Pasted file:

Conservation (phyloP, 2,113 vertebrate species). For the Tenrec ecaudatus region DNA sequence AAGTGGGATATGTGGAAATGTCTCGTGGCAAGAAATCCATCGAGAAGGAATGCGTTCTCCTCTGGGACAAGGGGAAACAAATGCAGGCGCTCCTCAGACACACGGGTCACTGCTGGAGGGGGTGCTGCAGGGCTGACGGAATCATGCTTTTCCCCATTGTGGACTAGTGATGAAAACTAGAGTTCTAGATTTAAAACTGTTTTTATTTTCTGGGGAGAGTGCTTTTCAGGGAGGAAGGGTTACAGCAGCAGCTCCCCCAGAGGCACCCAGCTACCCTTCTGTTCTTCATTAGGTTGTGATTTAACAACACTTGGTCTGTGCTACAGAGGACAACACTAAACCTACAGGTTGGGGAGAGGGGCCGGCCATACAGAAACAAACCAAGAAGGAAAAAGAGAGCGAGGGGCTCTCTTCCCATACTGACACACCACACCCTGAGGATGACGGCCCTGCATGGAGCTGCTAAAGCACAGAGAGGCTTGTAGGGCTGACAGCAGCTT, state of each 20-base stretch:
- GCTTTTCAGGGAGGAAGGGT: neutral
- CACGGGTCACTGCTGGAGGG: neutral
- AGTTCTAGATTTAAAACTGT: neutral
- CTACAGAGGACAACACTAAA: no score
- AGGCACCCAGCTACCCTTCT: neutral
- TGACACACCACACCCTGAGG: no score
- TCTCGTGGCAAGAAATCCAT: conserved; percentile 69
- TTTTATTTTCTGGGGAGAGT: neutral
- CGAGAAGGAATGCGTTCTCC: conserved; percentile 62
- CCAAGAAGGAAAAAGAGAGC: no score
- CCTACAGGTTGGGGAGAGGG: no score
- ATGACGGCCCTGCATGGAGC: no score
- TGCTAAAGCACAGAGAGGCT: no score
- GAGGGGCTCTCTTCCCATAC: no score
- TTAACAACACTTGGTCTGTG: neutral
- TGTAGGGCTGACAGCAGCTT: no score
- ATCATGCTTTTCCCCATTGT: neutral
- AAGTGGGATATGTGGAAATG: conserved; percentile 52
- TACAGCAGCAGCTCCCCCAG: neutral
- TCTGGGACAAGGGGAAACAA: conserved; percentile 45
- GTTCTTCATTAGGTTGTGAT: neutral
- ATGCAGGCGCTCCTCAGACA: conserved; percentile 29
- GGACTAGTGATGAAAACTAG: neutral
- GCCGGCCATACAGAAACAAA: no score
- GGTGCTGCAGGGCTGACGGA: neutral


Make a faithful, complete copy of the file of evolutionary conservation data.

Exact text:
Conservation (phyloP, 2,113 vertebrate species). For the Tenrec ecaudatus region DNA sequence AAGTGGGATATGTGGAAATGTCTCGTGGCAAGAAATCCATCGAGAAGGAATGCGTTCTCCTCTGGGACAAGGGGAAACAAATGCAGGCGCTCCTCAGACACACGGGTCACTGCTGGAGGGGGTGCTGCAGGGCTGACGGAATCATGCTTTTCCCCATTGTGGACTAGTGATGAAAACTAGAGTTCTAGATTTAAAACTGTTTTTATTTTCTGGGGAGAGTGCTTTTCAGGGAGGAAGGGTTACAGCAGCAGCTCCCCCAGAGGCACCCAGCTACCCTTCTGTTCTTCATTAGGTTGTGATTTAACAACACTTGGTCTGTGCTACAGAGGACAACACTAAACCTACAGGTTGGGGAGAGGGGCCGGCCATACAGAAACAAACCAAGAAGGAAAAAGAGAGCGAGGGGCTCTCTTCCCATACTGACACACCACACCCTGAGGATGACGGCCCTGCATGGAGCTGCTAAAGCACAGAGAGGCTTGTAGGGCTGACAGCAGCTT, state of each 20-base stretch:
- GCTTTTCAGGGAGGAAGGGT: neutral
- CACGGGTCACTGCTGGAGGG: neutral
- AGTTCTAGATTTAAAACTGT: neutral
- CTACAGAGGACAACACTAAA: no score
- AGGCACCCAGCTACCCTTCT: neutral
- TGACACACCACACCCTGAGG: no score
- TCTCGTGGCAAGAAATCCAT: conserved; percentile 69
- TTTTATTTTCTGGGGAGAGT: neutral
- CGAGAAGGAATGCGTTCTCC: conserved; percentile 62
- CCAAGAAGGAAAAAGAGAGC: no score
- CCTACAGGTTGGGGAGAGGG: no score
- ATGACGGCCCTGCATGGAGC: no score
- TGCTAAAGCACAGAGAGGCT: no score
- GAGGGGCTCTCTTCCCATAC: no score
- TTAACAACACTTGGTCTGTG: neutral
- TGTAGGGCTGACAGCAGCTT: no score
- ATCATGCTTTTCCCCATTGT: neutral
- AAGTGGGATATGTGGAAATG: conserved; percentile 52
- TACAGCAGCAGCTCCCCCAG: neutral
- TCTGGGACAAGGGGAAACAA: conserved; percentile 45
- GTTCTTCATTAGGTTGTGAT: neutral
- ATGCAGGCGCTCCTCAGACA: conserved; percentile 29
- GGACTAGTGATGAAAACTAG: neutral
- GCCGGCCATACAGAAACAAA: no score
- GGTGCTGCAGGGCTGACGGA: neutral